LatAm in Focus: Amb. Thomas Shannon on How Lula’s Win Resets Brazil’s Foreign Policy

Photo of Lula and Thomas Shannon AP, accessed via AS/COA

On the Latin America in Focus podcast hosted by AS/COA, Ambassador Thomas Shannon, co-chair of the Inter-American Dialogue Board of Directors, discussed the outcome of the recent Brazilian elections and their influence on global politics.


"...At the end of the day, the important thing about elections is that people get to express their point of view. Obviously the Brazilian people have chosen a new president, but what's important here is that Brazilian democracy functioned, that the institutions showed not just their rootedness, but their resilience, and that at the end of the day, even President Jair Bolsonaro has acknowledged that he lost this election.  

And this is a powerful moment for Brazilian democracy. And it's a powerful moment in the hemisphere, and I think globally because it shows that democracy works and that you can do peaceful transfers of power. This is important. It's also important for the United States as we face something similar. But broadly speaking about what it means for Latin American diplomacy and Brazil's role in the world—the world is very different than during the period of time that President Lula was in office.

But that said, I think what Lula's victory means is that Brazil is returning to a global role that it had begun to assume for itself during the presidency of President Lula, in which it emerged not only as a large economy, but as a country dedicated to peaceful resolution of disputes, dedicated to multilateral organizations, and looking for ways to advanced Brazil's interests within the structures that Brazil had played a role in building in the aftermath of World War II. And so in this sense, Brazil's presence is going to strengthen the multilateral structures of our hemisphere, the intra-American system, but it will also strengthen the UN structures, and I think it will be a positive and important influence in trying to resolve some of the larger transnational global issues that we face, including climate change."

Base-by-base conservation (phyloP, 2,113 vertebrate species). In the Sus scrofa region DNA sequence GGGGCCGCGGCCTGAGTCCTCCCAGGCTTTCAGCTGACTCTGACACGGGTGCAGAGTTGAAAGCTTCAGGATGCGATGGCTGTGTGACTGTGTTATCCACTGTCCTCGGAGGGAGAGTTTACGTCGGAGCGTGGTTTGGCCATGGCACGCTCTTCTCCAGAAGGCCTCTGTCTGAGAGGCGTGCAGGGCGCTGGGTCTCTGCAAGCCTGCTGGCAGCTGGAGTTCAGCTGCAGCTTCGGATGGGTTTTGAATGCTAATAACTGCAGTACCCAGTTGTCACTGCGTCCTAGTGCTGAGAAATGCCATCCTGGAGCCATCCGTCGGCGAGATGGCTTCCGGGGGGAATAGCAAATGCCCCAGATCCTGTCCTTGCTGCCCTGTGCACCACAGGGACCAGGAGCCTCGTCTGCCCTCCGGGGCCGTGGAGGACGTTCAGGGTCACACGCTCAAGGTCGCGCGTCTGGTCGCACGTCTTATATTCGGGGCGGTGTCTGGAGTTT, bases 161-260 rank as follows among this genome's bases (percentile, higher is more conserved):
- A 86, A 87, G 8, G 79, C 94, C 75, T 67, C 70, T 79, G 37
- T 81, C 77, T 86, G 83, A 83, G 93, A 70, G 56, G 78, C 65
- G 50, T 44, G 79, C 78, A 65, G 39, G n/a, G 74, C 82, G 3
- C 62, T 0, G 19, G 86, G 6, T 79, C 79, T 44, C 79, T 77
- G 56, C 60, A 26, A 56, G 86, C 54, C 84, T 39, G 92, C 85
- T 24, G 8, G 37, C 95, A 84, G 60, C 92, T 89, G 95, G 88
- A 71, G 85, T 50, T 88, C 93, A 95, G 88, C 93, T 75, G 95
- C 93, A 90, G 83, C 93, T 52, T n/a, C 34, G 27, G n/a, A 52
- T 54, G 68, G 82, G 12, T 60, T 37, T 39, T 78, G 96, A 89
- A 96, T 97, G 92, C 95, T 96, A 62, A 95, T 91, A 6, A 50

Related Links

Suggested Content

US-Brazil Relations: Expect More Conflict

President Lula da Silva triumphantly announced that he and his Turkish counterpart had persuaded Iran to shift a major part of its uranium enrichment program overseas—an objective that had previously eluded the US and other world powers. Washington, however, was not applauding.

˙Peter Hakim